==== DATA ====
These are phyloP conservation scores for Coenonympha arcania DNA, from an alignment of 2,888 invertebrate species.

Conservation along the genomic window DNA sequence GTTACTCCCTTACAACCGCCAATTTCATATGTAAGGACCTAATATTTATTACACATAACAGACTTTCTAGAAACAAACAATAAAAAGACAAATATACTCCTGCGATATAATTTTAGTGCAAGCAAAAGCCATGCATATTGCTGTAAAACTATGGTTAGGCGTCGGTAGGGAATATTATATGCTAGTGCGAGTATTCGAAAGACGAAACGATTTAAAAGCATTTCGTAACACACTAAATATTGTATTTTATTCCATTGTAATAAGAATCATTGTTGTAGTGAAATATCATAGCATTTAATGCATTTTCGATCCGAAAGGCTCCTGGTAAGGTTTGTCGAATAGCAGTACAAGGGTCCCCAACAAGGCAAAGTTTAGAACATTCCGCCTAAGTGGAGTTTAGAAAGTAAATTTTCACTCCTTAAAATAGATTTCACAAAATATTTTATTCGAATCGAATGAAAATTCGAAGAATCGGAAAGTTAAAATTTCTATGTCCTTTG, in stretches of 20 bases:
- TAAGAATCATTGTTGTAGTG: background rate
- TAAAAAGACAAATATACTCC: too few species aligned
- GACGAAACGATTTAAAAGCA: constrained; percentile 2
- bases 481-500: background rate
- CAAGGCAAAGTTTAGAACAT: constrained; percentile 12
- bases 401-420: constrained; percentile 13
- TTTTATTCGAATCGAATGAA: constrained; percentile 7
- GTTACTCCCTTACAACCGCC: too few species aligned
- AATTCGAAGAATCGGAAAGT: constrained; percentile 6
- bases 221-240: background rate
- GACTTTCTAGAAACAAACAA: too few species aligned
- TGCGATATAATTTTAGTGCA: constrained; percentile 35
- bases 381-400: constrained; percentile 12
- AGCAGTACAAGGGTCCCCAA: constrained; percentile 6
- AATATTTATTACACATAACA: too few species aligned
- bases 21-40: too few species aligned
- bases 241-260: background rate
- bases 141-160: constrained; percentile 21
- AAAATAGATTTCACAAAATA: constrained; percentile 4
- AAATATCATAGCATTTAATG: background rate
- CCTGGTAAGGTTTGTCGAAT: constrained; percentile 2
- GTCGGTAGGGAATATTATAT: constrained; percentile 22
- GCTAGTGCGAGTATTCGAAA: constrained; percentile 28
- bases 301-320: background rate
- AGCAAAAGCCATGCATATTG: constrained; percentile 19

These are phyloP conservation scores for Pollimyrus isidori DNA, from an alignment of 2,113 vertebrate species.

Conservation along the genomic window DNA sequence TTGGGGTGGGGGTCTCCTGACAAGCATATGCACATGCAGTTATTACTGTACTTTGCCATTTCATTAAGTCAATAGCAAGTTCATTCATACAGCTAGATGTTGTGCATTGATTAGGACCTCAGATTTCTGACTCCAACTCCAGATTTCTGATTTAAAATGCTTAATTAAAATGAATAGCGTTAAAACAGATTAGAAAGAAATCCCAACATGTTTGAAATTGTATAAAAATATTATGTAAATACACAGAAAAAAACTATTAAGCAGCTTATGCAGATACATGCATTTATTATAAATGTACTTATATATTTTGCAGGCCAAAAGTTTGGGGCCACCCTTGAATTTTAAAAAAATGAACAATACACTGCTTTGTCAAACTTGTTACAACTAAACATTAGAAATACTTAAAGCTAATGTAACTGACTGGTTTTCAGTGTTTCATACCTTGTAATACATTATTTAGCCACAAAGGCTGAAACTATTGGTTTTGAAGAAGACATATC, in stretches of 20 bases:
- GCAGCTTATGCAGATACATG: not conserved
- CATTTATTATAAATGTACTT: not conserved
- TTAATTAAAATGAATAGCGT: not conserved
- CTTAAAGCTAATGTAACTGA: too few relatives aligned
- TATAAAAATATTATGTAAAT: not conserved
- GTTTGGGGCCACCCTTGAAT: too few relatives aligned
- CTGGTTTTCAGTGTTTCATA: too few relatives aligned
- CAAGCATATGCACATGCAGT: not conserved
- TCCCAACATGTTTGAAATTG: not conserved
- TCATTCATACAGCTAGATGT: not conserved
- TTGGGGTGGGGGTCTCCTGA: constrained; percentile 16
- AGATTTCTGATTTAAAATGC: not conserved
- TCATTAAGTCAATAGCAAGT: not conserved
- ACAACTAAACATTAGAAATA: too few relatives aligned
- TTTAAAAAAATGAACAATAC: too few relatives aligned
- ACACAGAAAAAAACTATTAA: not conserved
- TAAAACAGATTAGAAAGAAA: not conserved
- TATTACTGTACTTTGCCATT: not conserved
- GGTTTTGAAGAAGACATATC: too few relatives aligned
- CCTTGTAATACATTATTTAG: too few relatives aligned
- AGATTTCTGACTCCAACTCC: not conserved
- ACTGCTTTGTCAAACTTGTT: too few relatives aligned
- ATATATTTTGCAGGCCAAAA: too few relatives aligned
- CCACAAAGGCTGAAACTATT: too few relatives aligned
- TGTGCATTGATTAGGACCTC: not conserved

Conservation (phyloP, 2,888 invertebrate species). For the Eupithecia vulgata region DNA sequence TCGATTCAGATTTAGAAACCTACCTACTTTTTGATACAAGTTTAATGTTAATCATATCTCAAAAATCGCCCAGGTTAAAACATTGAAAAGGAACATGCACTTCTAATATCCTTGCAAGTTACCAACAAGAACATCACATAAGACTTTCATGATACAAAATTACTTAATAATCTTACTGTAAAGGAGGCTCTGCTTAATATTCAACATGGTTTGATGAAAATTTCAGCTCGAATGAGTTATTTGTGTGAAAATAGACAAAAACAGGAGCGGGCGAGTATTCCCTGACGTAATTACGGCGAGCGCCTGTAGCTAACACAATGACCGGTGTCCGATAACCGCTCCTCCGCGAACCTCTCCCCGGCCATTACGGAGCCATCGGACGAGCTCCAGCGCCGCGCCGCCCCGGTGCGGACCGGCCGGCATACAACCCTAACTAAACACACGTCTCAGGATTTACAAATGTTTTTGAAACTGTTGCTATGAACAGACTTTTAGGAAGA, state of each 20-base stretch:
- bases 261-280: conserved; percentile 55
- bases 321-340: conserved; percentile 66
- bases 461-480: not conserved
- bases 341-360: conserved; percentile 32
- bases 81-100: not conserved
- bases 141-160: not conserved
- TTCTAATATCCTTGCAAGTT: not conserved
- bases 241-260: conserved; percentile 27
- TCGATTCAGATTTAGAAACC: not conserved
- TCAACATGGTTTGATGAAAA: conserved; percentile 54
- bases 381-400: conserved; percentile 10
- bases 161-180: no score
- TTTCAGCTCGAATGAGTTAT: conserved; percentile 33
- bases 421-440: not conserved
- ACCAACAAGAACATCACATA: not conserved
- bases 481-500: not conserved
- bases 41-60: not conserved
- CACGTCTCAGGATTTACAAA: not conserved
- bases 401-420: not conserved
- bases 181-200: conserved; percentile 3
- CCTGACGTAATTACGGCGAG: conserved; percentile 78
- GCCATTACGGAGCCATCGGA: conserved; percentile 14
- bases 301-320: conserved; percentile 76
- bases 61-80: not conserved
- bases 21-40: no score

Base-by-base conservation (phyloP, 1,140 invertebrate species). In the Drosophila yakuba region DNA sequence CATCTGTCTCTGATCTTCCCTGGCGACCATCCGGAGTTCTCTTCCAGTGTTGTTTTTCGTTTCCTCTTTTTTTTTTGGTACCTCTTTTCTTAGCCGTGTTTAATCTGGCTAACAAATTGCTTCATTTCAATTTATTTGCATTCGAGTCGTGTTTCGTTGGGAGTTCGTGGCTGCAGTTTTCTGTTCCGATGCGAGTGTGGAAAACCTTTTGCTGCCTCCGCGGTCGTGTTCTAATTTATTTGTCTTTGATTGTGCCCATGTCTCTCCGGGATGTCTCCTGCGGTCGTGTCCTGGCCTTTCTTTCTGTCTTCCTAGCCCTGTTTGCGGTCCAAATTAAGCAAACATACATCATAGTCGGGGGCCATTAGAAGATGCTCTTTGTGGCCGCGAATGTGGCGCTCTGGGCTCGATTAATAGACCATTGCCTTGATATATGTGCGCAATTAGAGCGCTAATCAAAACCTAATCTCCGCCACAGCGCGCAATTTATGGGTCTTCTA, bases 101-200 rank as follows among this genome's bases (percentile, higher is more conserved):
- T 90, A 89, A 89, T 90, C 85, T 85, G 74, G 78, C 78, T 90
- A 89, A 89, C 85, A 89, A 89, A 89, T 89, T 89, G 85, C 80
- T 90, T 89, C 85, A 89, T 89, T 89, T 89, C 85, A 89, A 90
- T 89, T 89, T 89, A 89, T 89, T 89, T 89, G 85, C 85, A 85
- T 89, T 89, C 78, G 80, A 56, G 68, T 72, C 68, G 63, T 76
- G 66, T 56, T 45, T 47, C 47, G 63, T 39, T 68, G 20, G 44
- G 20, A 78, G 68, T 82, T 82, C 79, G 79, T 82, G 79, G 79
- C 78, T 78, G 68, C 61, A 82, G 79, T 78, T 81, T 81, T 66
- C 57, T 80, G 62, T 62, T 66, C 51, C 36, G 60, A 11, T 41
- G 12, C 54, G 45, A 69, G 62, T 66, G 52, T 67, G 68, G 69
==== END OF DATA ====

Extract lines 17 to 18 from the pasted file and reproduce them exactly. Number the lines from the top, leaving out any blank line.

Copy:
- AATATTTATTACACATAACA: too few species aligned
- bases 21-40: too few species aligned